Anti-abortion extremist Neal Horsley, whose "The Nuremberg Files" Web site included a virtual "hit list" of targeted individuals including abortion providers, security officers who protect abortion clinics, pro-choice activists, clinic owners, clinic workers, pro-choice judges and politicians, has sued Internet service provider Mindspring for $251 million.
Horsley claims that Mindspring illegally shut down his Web site in February in an act of censorship. "If telephone companies shut people's telephones down because of what they believe or because of what they were saying and they weren't breaking the law, then I'm sure the American people would understand why that has to be stopped," stated Horsley.
Mindspring pulled the plug on February 5, three days after a federal jury ruled that creators of "The Nuremberg Files" Web site and similar "un-wanted" posters featuring pictures of abortion providers violated the Freedom of Access to Clinics Act (FACE) and federal racketeering statutes by inciting violence against doctors and their patients. Plaintiffs were awarded over 107 million dollars in the case.
Mindspring spokesperson Ed Hansen explained that "The Nuremberg Files" Web site was removed because Horsely violated "one or more" of the company's appropriate use policies.
Horsely now hosts the site on his own server. The site continues to urge readers to send in abortion doctors' addresses, their license plate numbers, and the names of their children and still contains the famed "hit list," in which murdered doctors' names have been crossed out and wounded doctors are shaded in gray.
"Judge Forbids Anti-Abortion Web Site and "Wanted" Posters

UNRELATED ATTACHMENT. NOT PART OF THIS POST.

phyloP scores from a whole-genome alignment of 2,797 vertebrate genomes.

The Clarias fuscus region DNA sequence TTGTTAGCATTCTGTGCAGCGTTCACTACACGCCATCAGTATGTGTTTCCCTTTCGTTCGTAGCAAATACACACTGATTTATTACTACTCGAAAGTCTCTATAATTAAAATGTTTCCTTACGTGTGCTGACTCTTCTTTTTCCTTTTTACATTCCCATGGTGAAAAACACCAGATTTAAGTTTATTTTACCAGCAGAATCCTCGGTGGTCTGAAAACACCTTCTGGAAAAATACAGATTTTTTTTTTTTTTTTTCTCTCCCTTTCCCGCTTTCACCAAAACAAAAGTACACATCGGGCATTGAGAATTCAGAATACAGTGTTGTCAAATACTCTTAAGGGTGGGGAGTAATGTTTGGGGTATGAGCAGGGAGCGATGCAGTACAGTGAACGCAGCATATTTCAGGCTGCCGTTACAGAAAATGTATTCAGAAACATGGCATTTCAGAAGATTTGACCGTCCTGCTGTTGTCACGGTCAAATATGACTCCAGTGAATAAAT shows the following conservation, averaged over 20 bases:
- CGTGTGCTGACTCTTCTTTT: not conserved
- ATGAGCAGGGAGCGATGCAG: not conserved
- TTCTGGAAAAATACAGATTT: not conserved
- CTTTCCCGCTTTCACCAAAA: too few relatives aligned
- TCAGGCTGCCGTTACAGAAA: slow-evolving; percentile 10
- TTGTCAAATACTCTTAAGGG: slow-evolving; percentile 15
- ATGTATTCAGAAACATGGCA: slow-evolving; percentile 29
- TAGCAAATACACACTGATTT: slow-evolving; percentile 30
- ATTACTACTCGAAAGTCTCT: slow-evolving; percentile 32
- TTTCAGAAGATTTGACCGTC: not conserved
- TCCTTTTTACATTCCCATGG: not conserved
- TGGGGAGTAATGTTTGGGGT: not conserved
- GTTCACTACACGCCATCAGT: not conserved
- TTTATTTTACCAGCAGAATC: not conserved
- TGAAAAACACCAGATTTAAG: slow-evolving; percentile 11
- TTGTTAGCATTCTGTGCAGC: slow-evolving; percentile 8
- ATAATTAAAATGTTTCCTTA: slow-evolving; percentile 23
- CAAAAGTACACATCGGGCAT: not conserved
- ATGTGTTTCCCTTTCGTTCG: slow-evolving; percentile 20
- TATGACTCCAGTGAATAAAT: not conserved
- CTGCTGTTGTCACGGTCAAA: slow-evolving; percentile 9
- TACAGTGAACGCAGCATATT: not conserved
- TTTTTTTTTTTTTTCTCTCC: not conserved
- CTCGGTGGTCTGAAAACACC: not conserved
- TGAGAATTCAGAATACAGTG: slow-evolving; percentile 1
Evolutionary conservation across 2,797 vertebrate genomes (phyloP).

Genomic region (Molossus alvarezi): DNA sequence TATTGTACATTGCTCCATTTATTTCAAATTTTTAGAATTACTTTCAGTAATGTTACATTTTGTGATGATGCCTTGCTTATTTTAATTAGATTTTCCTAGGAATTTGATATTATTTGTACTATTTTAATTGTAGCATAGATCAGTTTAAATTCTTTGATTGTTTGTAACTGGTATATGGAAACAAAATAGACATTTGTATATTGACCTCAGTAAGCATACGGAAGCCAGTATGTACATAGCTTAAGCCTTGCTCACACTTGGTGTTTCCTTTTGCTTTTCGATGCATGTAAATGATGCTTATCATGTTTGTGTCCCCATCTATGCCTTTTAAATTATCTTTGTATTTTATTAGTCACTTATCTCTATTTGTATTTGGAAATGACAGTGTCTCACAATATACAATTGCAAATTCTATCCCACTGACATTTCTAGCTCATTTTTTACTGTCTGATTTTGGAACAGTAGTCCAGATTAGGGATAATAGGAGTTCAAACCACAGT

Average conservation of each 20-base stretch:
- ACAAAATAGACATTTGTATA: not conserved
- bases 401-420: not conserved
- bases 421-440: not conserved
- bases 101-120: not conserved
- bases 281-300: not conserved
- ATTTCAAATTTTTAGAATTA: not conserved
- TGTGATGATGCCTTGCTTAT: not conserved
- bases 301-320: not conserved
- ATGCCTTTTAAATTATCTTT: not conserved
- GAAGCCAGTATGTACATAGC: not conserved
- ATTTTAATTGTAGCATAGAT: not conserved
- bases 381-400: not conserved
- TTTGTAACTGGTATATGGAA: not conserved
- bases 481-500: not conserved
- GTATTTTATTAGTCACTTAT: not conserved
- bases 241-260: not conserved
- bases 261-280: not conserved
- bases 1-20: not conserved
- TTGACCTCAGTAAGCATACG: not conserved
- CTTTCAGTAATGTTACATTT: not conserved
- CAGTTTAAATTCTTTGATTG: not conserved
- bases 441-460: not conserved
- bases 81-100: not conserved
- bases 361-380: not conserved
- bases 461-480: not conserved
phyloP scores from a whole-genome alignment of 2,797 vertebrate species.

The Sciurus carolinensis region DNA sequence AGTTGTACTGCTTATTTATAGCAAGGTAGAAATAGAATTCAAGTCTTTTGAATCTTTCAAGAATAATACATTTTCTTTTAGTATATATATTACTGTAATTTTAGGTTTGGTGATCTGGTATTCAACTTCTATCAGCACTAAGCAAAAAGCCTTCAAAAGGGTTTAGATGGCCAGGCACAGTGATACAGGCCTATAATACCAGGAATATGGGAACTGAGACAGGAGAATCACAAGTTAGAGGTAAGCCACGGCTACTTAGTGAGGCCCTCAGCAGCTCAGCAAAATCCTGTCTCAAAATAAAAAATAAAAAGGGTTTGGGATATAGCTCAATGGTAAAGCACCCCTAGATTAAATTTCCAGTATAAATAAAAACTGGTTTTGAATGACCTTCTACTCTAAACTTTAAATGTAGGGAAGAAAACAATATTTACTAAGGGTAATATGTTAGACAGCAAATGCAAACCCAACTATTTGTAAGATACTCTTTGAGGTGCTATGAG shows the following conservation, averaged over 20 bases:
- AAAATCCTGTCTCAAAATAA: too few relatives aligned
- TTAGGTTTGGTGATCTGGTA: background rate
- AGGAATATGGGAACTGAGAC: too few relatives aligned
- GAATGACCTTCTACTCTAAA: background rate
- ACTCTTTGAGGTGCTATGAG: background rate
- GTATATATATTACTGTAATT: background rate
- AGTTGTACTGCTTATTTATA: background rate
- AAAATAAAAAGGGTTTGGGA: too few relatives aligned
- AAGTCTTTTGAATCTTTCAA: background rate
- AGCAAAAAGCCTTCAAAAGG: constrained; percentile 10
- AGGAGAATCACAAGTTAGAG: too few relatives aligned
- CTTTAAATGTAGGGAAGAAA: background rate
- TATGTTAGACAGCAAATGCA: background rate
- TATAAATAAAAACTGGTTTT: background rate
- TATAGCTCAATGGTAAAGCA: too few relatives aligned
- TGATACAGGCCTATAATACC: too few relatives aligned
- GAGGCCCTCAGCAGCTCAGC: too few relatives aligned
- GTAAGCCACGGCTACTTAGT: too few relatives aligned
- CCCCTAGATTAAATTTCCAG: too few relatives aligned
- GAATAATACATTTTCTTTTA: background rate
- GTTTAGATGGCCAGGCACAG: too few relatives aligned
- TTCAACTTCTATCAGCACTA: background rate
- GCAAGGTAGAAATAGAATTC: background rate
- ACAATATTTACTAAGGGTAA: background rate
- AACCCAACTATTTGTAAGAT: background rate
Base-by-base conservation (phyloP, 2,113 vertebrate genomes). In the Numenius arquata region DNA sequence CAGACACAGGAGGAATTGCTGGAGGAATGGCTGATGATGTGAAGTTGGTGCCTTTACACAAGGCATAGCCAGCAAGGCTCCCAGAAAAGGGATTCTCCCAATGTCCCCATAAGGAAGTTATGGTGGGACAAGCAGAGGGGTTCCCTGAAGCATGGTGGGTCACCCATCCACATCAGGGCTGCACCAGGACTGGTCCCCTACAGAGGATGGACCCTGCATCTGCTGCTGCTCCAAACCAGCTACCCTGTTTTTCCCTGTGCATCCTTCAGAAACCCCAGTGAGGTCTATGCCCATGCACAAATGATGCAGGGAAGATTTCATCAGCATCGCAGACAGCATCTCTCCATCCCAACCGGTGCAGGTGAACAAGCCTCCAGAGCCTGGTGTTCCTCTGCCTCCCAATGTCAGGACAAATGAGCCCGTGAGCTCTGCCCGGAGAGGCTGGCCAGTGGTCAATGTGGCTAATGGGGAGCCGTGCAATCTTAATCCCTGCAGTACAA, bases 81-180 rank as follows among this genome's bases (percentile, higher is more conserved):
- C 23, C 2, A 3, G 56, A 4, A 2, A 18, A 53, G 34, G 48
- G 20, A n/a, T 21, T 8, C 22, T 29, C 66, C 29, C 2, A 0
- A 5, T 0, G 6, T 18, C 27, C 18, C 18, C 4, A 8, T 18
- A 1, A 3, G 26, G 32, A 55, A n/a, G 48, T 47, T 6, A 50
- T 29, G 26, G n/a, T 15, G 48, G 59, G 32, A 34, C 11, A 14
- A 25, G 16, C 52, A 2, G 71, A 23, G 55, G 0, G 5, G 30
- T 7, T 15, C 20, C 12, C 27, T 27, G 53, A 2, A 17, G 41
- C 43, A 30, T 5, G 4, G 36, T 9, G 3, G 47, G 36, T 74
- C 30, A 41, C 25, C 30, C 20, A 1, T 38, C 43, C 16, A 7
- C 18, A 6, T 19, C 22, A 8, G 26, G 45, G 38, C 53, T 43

"The Nuremberg Files" Web Site Finds New Home
Mindspring Pulls Nuremberg Site
Federal Jury Finds "Un-wanted" Posters And "Nuremberg Files" To Be Threats, Not Free Speech
Jury: Web Site in Violation of FACE
8/28/2015 Alaska Court Protects Abortion Access for Low-Income Women - The Alaska Superior Court struck down a state law yesterday that would have severely limited abortion access for low-income women in Alaska.
The state's Superior Court also struck down a Department of Health and Social Services regulation that placed narrow specifications on Medicaid coverage for abortions, requiring that Medicaid-funded abortions be determined by a physician to be "medically necessary." Last year, the Center for Reproductive Rights, the American Civil Liberties Union, and Planned Parenthood sued on behalf of the Planned Parenthood of the Great Northwest, claiming that the narrow definition of "medically necessary" arbitrarily established conditions designed to restrict the ability of low-income women to access abortion services.
The law was temporarily blocked last July by an Alaskan state court judge.
Superior Court Judge John Suddock ordered yesterday that the state be blocked from implementing this regulation, ruling that it placed an undue burden on low-income women seeking abortion services in Alaska.
"By providing health care to all poor Alaskans except women who need abortions, the challenged regulation violates the state constitutional guarantee of 'equal rights, opportunities, and protection under the law'," the ruling read.
"We applaud the superior court for striing down these cruel restrictions on women's health and rights that violate the Alaska Constitution," said Chris Charbonneau, CEO of Planned Parenthood of the Great Northwest and the Hawaiian Islands. . . .
8/26/2015 Saudi Women Prepare to Vote for the First Time - The fight for gender equality is making slow but notable progress in Saudi Arabia, where women will be allowed to vote for the first time in upcoming December elections.
This shift in Saudi law came in 2011, when a royal decree announced that women would be allowed to vote and run in local elections beginning in December of 2015. . . .